Comments (305)
Thank you for reporting this comment. Undo
PRO
dreamdoctor

I called the local building official - no statute of limitations on building code. If it was not built to current code it is always a liability to the arch/designer/builder in the event of injury, death, failure or future code evaluation. Follow current code when designing/building regardless of how much you want elec outlets in the shower to make toast while showering. It avoids building time bombs into the project as I term them. There are definitely statutes of limitations for things just not building code, which is the law and what I thought we were discussing.

   
Thank you for reporting this comment. Undo
SouthernBelle ~

dreamdoctor

How many times are you going to "terminate this relationship" as you
called it above, before you actually leave? You've posted nearly a dozen
times since you were finished here, and repeated that you were done,
contradicting yourself more than donnie trump does. Whoa. Let's try it
this way. I'm quoting the ACTUAL LAW - and yes, I'm talking LAW as it
applies to "Building Codes" (it's pretty simple if you read this
below)

Building Code Inspectors are enforcers of the law. You need to talk to a LAWYER not some , what did you call them, "local building official" (first, local? Would they know more than what is "local" in your area? Please.) The LAW is formulated or ratified by the state legislature or the courts. -The
State of North Carolina has established a law, via decision of the NC
Supreme Court, that building code violations constitute negligence.
Therefore, the statute of limitations for negligence actions applies.
And, the statute of limitations for such is as follows:

http://www.uslaw.org/files/public/nc_construction_10.pdf ----and to save time, specifically: (QUOTED DIRECTLY FROM THE LAW and contained in the link above)


Violations of the North Carolina Building Code constitute negligence per se. Oates v.
JAG, Inc., 314 N.C. 276 (1985).


In North Carolina, actions for breach of contract, breach of warranty, and negligence,
have a THREE YEAR STATUTE OF LIMITATIONS. N.C. Gen. Stat. § 1-52. The limitations period begins to
run on the date of breach or negligent act. However, where the action is one for personal injury
or property damage, the period does not begin to run until the injury is, or should reasonably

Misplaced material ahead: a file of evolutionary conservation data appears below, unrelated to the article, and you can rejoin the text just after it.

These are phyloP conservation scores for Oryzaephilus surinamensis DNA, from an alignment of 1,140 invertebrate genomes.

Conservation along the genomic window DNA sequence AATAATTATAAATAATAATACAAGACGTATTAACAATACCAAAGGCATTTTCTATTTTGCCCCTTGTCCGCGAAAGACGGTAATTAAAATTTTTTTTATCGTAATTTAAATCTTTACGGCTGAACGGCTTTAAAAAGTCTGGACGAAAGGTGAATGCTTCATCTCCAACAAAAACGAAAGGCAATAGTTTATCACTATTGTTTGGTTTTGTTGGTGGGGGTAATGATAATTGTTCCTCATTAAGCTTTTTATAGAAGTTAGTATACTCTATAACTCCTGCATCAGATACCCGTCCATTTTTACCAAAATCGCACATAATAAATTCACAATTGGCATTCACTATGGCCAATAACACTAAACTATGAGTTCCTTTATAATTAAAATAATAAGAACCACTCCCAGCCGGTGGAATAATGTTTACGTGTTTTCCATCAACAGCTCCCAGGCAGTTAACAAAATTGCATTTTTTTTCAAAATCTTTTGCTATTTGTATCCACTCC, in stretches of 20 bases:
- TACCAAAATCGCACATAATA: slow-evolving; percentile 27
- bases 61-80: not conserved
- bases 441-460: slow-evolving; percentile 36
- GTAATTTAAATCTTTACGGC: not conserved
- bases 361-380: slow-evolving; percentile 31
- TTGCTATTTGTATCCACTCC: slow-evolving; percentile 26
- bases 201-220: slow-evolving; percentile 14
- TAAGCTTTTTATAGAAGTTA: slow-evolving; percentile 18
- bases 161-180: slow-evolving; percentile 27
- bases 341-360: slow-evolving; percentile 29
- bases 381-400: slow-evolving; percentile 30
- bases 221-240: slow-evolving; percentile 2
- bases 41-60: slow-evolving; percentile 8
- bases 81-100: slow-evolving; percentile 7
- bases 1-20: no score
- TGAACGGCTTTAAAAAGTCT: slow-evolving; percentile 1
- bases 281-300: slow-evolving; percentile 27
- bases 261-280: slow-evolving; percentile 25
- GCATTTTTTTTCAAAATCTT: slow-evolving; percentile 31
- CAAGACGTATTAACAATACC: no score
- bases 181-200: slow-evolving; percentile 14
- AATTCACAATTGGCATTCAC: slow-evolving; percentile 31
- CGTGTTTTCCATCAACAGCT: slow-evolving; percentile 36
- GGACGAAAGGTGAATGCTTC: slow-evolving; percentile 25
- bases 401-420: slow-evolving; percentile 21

have been, discovered. N.C. Gen. Stat. § 1-52. The discovery rule is subject to a statute of
repose, however, in that NO ACTIONS for an unsafe or defective improvement to real property may
be brought after SIX YEARS from the later of substantial completion or the last act or omission
giving rise to the claim. N.C. Gen. Stat. § 1-50
In essence, to the public and all readers here: NO ... You DO NOT ALWAYS HAVE LEGAL RECOURSE
when you buy/live in an ill-built property. The law may not always be
on your side. Caveat Emptor and don't listen to people like dreamdoctor
thinking they led you right, because they well may lead you into
disaster if you listen to them. Again CaveatEmptor (and anyone like
dreamdoctor who continues to claim their high morality or honesty is
always a seller to beware of. What are they trying to hide?)

   
Thank you for reporting this comment. Undo
PRO
Proline Range Hoods

I was not aware of these measurements! This is great info and I'll be sure to take it into consideration if I ever remodel or design a bathroom.

   

Related Stories

3 Things I Wish My Clients Knew A Kitchen Joiner Reveals: 3 Things I Wish My Clients Knew
A kitchen joiner reveals three important things he wishes every client understood before the start of a project
Full Story
Trending Now The Golden Rules of Proportion: Decor Laws You Need to Know
An interior designer reveals the essential rules for achieving a perfectly balanced interior
Full Story
Trending Now Bathroom Essentials: Right Heights for Vanities, Mirrors & More
Making some bathroom upgrades? Here’s how to place all your main features for the most comfortable, personalised fit
Full Story
Decorating 10 Decorating Rules Interior Designers Swear By
Want to give your home professional polish? An expert reveals the top 10 decorating rules you need to know
Full Story
From The Pros Look Closer! 10 Costly Items Missing From Your Drawings
By overlooking the detail of these items, you are more exposed to unforeseen costs
Full Story
Kitchen Renovations Expert Eye: 6 Smart Ways to Add Value to Your Kitchen Reno
A renowned renovation pro reveals where to spend and where to save on your kitchen if you want to add value to your home
Full Story
Building Ideas Building to a Budget: How Tiles, Flooring and Paint Can Add Up
Before you choose a designer tap or feature wall, think how it will affect the budget and consider these 12 alternatives
Full Story
Advice from Architects Ensuite Planning Essentials: Part Two
In the second of our two-part guide, an architect reveals 7 more important things to consider when planning an ensuite
Full Story
Laundry Renovations 10 Top Design Tips for an Ergonomic Laundry
How to design a high-functioning laundry that's space smart, stylish and easy on your back
Full Story